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From an interview by Rae Drage with Mrs Hale on 16th April 2010. Transcribed by Jacky Lawrence
Bill Bailey

Well, I don’t really remember, I can’t say for sure just when they started the scrap yard but all my life I remember them having it. We came to live in Rushden when I was twelve and I know it had been going some time then. My grandfather and grandmother had eight, nine children, six sons and three daughters and although my grandfather was, well he was a business man first and foremost, but he was very, very proud of his family. Particularly his eldest daughter, Grace, who worked with him for many years until she went to South Africa to marry a Christopher Cook who lived at Higham. He went out earlier and she followed him out there which in those days was quite a big thing to do and he did miss her an awful lot. Then his sons, well my father, Archie, he was in the business as far as I know all his life other then the few years that he served in the 1916 war.

The eldest son (Tom Bailey) died during that war and my father then became the eldest one to work in the business and he worked in it all his life. But other sons did other jobs for times and then they started working in it. Granddad was a mixture, he was a very, very kind man and a very, very severe man. A lot of people were frightened of him but I loved him. Every Christmas he used to have a Christmas tree, one of the girls had to decorate it and all us grandchildren, there were six of us in my family, had to go down. We had to have tea and we had to have something from the Christmas tree and at that time it were usually a sugar bird in a sugar cage and if we were very lucky there would also be a chocolate something in there.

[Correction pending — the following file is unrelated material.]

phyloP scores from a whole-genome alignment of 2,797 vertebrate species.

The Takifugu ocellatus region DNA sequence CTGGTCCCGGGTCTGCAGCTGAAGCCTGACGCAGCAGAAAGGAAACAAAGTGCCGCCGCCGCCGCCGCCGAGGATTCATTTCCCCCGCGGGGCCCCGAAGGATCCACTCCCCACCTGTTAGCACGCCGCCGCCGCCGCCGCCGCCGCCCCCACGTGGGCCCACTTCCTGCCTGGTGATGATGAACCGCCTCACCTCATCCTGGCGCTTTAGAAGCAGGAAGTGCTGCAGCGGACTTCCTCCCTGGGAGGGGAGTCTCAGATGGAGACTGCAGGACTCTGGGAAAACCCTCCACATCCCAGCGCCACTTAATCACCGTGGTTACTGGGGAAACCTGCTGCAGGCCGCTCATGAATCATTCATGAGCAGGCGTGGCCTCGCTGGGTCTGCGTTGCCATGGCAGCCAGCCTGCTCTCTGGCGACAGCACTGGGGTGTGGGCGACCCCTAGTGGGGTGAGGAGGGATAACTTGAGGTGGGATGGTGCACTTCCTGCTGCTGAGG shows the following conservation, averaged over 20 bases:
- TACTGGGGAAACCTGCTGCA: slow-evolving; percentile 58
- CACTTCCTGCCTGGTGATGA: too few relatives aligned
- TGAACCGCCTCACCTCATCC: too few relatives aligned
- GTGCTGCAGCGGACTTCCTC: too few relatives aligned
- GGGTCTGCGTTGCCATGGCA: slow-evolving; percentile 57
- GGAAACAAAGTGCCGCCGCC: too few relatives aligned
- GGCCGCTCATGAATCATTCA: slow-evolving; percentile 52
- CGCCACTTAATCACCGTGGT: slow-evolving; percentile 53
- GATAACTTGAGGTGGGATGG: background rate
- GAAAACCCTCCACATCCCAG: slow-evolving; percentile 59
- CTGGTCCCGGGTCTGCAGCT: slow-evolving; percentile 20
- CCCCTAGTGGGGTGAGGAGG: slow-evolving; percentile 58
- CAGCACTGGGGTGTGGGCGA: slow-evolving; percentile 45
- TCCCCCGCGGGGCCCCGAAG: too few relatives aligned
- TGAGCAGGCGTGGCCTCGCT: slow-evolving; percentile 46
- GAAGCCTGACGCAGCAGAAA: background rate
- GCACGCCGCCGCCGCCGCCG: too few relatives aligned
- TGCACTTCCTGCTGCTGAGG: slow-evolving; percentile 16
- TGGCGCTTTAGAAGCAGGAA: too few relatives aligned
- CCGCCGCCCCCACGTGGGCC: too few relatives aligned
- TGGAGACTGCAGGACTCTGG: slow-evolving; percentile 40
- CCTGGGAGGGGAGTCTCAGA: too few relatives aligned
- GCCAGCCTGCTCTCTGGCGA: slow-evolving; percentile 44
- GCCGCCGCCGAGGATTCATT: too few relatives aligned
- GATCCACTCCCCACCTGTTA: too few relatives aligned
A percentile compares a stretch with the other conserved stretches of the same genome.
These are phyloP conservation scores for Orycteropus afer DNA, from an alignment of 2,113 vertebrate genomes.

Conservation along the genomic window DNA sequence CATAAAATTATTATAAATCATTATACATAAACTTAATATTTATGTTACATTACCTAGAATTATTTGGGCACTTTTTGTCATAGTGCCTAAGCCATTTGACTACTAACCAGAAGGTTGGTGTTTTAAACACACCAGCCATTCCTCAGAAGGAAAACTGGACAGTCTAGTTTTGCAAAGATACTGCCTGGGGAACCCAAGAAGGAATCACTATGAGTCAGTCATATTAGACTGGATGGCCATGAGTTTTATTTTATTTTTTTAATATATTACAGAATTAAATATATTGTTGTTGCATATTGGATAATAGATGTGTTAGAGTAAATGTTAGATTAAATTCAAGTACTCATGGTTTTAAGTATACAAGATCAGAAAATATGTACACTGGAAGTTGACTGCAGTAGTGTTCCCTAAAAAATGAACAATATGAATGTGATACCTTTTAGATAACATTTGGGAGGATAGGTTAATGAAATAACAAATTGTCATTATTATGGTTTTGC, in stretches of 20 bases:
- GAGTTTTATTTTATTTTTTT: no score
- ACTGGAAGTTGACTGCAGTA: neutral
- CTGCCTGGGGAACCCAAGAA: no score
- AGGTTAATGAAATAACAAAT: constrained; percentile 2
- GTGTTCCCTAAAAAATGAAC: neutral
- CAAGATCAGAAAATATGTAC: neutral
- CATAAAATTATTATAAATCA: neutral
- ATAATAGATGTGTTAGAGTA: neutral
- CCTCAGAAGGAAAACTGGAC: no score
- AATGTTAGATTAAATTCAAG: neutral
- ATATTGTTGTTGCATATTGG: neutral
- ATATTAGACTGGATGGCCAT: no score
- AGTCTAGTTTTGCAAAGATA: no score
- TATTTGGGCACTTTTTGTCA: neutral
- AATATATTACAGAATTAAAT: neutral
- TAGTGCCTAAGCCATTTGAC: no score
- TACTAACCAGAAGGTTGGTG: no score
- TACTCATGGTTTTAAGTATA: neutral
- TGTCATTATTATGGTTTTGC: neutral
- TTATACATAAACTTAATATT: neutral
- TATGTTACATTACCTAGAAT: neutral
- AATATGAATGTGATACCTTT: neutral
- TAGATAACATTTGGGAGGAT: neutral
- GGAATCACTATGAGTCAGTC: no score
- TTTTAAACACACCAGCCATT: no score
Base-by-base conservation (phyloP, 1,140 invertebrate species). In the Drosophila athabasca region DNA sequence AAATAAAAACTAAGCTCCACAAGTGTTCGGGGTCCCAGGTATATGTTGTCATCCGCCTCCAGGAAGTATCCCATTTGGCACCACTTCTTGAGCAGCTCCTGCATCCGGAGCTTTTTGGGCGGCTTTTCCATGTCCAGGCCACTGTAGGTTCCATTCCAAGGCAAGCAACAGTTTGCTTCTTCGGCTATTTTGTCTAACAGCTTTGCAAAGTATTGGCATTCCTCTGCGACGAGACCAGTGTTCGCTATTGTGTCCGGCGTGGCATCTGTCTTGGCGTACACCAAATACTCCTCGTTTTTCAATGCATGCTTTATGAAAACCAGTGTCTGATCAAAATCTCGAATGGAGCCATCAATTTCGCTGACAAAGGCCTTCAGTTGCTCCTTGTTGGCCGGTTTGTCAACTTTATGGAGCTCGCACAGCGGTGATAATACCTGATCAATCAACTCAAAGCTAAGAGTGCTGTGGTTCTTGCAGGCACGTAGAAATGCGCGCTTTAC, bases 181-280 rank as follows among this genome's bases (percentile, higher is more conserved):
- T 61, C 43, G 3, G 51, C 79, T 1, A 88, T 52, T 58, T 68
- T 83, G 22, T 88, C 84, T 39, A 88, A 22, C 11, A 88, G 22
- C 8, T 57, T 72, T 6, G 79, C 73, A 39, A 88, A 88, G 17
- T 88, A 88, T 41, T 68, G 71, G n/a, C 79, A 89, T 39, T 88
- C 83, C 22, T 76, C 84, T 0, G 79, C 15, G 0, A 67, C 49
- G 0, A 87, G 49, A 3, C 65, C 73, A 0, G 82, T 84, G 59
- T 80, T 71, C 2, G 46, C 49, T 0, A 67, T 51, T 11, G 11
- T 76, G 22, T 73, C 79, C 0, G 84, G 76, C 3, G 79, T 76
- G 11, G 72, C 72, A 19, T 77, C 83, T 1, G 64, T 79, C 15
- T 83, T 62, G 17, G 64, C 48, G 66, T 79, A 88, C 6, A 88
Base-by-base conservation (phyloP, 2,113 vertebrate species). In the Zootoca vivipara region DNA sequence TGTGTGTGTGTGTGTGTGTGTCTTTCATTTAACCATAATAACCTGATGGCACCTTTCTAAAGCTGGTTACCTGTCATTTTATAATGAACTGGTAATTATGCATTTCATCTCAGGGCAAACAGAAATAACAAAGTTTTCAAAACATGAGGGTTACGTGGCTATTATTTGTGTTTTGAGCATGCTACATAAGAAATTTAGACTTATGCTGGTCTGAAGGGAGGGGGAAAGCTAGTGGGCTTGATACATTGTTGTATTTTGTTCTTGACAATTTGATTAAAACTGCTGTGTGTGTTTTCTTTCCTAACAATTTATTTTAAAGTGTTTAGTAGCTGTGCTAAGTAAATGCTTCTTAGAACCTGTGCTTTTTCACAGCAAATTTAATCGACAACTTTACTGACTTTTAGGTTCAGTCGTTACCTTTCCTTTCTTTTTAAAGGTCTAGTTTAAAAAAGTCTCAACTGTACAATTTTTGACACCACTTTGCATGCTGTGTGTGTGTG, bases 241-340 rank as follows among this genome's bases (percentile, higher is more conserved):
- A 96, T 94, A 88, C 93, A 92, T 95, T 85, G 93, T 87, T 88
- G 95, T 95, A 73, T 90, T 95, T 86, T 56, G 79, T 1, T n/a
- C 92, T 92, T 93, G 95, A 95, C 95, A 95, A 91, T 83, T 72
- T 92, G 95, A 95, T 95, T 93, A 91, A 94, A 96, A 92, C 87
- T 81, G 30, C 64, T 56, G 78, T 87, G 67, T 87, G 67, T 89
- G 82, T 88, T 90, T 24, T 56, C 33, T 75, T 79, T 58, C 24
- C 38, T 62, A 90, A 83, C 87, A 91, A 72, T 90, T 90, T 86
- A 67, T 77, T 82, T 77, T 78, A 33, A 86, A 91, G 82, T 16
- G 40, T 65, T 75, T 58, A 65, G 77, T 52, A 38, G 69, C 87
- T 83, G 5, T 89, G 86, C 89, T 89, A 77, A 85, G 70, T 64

He very much followed what we did as we grew up until, unfortunately, he died before summer. Was sad really growing up, he was a man who did a terrific lot of reading and I remember him saying, when I was probably about thirteen, he was reading and he said. ‘This government ought to give money to people with children.’ And I thought well, how funny, why would anybody do that, but it’s done today isn’t it?

It seemed to me that he were a man who was born before his time in lots of ways. He was very interested in Rushden and all that went on. He was also very interested in what went on all over the world because he travelled quite a lot in Australia in his real younger days. And he did everything he could to sort of try and say what he thought should happen in Rushden. Some of the things I don’t think ever would or ever could but there you are.

Conservative Club
Conservative Club High Street South in 2011
He was a member of the Conservative Club and he gave them a massive picture of Sir Winston Churchill because he did very much admire Sir Winston Churchill. He thought that he was one of the greatest men that had ever lived for England and that we English people didn’t appreciate him enough and he, if ever he could come in a conversation he did.

Unfortunately, my grandmother died before he did so he was left; he was looked after by different ones in the family for a time until he died. He was born 29 June 1868 and he died 13 January 1952.

The three brothers took over 'til my dad died in 1968 and then, well, it sort of run down then because he was the one who was in charge of it, you know. I mean they didn’t go round selling, a lot of people think they went round selling rags and bones but hey never did. They were just scrap metal dealers although they did buy rags into the business but that’s all really you know. It gradually, it didn’t close right then in 1968 but it was hardly open. You know they couldn’t, they could only buy in, they couldn’t go round and just making machinery or anything like that.

Rushden Echo, 17th September 1909, transcribed by Peter Brown

HIGHEST PRICE Paid in Rushden, for all kinds of rags, bones, horse and cow hair, factory waste, rabbit skins, old machinery, scrap iron, and metals, by C A BAILEY and Co, Washbrook Road, Rushden.



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